How can you figure out how you should be devoting your professional efforts? In this episode of Career Relaunch, Sacha Romanovitch, CEO of Grant Thornton UK, explains why she decided to take a hiatus from work to figure out where to take her career. We’ll also talk about what you can gain by stepping away from your work and how you can be more intentional in your career. During the Mental Fuel® segment, I’ll explain how you can use the concept of Ikigai to clarify where you belong as a professional.
Key Career Insights
- Thinking about the intersection of what you’re good at, what you’re passionate about, what the world needs, and what can I earn money from can clue you into your place in this world.
- Even if you’re not 100% happy with how things are going in your career, if you can be clear on what really matters to you as early as possible in your career, you can usually find a path that navigates you through that well.
- You have to be clear with yourself about what you’re okay failing at so you can focus on those areas where you want to succeed.
Tweetables to Share
- I referenced the book The Little Book of Ikigai, by Ken Mogi. Learn more about Ikigai in this video by Ken Mogi and this fantastic visualisation by Information is Beautiful (pictured here)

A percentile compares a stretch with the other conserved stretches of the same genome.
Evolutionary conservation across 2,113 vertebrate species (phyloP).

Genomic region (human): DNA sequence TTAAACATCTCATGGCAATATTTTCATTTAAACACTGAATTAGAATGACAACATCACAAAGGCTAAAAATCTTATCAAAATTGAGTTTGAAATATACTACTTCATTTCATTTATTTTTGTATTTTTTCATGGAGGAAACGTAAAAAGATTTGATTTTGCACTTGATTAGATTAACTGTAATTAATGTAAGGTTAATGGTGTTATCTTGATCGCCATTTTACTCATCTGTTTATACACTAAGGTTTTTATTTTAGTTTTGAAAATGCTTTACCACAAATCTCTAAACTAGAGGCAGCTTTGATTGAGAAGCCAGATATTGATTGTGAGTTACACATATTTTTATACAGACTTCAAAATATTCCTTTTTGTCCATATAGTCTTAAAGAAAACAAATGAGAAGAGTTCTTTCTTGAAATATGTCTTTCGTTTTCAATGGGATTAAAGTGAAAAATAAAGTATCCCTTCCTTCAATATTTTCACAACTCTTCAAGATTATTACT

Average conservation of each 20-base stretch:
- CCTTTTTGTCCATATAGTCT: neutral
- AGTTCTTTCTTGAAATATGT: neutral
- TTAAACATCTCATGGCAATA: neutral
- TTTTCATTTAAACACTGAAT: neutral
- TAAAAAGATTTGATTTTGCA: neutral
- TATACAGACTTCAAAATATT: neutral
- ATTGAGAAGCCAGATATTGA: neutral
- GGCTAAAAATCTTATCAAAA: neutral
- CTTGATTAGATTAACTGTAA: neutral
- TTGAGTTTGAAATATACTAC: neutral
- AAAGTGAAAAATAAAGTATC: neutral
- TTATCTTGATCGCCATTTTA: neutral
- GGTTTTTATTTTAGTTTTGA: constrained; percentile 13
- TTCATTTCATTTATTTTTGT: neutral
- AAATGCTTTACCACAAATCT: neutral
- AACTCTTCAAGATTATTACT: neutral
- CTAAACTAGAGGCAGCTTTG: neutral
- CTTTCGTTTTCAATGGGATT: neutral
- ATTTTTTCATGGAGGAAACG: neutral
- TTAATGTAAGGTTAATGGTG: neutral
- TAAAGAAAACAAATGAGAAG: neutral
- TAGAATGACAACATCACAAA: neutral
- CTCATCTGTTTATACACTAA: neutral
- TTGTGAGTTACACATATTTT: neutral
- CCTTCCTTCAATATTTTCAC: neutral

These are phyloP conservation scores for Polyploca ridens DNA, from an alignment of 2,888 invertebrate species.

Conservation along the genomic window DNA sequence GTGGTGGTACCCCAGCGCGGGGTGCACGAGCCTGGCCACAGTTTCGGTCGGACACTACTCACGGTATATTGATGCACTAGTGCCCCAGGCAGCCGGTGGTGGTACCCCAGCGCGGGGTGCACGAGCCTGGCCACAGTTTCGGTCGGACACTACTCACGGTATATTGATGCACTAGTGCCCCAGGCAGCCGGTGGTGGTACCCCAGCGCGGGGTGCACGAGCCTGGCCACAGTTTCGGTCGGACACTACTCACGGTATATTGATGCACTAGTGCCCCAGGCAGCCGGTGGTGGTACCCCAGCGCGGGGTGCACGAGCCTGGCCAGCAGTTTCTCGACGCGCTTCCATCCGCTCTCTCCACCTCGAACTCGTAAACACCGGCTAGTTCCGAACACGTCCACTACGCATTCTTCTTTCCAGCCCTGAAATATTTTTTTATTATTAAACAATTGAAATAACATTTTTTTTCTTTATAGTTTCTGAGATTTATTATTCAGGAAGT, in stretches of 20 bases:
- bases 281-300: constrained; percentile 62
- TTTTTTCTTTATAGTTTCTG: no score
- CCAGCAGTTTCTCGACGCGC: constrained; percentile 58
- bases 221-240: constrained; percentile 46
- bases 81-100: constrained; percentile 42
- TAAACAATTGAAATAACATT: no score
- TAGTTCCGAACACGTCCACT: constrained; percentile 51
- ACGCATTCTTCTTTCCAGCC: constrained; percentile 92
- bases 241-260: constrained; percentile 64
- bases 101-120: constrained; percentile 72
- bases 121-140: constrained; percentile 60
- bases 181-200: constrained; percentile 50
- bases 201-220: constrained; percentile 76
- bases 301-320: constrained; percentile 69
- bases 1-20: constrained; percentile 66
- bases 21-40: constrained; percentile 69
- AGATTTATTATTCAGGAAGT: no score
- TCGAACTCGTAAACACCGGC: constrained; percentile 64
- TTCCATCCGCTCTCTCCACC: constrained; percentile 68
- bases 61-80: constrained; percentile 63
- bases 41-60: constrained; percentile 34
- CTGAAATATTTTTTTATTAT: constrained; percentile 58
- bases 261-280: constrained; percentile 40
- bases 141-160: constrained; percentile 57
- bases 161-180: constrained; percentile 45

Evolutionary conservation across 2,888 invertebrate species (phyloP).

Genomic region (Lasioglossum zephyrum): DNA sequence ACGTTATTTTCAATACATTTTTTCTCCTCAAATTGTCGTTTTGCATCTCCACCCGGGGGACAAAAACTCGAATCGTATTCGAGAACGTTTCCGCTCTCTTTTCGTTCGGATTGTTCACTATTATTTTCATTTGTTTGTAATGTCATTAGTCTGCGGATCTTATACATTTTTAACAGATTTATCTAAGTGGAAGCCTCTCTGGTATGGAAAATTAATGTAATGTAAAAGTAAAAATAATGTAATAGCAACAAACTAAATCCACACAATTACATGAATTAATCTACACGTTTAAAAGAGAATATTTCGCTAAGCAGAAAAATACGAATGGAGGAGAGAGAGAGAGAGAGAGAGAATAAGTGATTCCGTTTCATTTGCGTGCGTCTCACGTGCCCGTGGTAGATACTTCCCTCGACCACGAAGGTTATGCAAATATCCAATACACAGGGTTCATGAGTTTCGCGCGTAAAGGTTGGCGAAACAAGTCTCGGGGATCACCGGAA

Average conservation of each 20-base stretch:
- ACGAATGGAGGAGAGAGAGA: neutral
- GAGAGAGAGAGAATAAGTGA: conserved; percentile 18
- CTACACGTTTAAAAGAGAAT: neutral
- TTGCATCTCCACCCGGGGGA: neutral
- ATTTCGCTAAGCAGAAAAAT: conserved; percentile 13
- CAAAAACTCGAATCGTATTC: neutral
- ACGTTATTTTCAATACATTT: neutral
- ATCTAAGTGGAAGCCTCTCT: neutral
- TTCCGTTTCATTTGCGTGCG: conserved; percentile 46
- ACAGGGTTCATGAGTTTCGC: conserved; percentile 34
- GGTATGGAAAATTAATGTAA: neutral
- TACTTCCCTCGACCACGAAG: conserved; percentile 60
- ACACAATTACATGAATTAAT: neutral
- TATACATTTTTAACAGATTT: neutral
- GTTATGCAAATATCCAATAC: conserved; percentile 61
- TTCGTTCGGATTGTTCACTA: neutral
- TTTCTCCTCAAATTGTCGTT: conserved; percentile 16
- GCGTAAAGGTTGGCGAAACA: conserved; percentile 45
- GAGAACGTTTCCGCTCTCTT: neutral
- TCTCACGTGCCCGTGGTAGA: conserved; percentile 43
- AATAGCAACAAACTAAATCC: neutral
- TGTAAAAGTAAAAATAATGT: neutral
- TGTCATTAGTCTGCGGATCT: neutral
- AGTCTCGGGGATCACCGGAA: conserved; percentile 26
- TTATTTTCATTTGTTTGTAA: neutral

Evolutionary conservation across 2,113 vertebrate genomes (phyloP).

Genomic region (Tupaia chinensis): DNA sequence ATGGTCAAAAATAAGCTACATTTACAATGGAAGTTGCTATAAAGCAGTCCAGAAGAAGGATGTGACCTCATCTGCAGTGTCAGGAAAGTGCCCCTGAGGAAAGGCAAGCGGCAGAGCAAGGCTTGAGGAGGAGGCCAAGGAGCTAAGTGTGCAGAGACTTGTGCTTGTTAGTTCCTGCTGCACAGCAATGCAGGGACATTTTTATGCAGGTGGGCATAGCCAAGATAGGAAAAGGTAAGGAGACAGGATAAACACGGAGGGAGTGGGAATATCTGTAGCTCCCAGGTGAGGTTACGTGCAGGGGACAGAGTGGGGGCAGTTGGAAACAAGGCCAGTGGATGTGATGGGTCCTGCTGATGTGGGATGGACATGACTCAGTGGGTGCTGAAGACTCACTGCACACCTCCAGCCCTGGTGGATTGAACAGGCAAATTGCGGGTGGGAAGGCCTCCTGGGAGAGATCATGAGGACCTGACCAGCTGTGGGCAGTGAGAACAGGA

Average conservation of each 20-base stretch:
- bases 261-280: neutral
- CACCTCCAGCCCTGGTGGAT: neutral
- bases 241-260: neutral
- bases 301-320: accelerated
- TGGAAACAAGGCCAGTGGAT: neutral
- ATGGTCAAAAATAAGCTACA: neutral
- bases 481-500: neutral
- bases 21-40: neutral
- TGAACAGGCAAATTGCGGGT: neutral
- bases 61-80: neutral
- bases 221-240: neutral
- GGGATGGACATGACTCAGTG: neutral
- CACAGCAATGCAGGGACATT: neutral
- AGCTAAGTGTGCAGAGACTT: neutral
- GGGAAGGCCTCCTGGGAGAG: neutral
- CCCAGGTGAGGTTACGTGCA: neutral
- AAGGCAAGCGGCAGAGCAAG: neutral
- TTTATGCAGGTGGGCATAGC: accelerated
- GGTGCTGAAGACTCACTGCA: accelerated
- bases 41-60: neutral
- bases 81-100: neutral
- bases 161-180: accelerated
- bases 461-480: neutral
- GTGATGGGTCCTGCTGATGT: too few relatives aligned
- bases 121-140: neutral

- Learn more about the Vibrant Economy and Inclusive Economy Partnership Sacha referenced on the show.
During this episode’s Mental Fuel segment, I talked the concept of Ikigai–the intersection of passion, mission, vocation, and profession–as a way of shedding light on where you may feel more fulfilled professionally and challenged you to make a 1-hour appointment with yourself to figure this out. What did you end up discovering? Leave a comment below!
About Sacha Romanovitch, CEO of Grant Thornton UK
Sacha Romanovitch is CEO of Grant Thornton in the UK, a £500m business with 4,500 people whose purpose is to shape a vibrant economy. Sacha became the first female to be elected as CEO of a major accountancy firm and took up the role in July 2015.
With a firm belief in how clarity of purpose liberates our people to deliver sustainable value for our clients, people and communities we serve, Sacha established the firm’s purpose of shaping a vibrant economy where we are building trust and integrity in markets, unlocking the potential for growth in dynamic businesses and creating environments where business and people thrive.
Regularly speaking on transformational leadership and a sustainable future, Sacha also engages her 6,000 Twitter followers about systemic change from self-interest, competition and hierarchy to shared purpose, collaboration and connected communities for a new normal of a vibrant economy working for all.
Introducing shared enterprise Sacha has opened the opportunity for all our people to share in profits. Sacha has capped her reward to 20x the average employee. Championing social mobility, including chairing Access Accountancy, in 2017 the firm was recognised as number 1 in the Social Mobility Employer’s Index.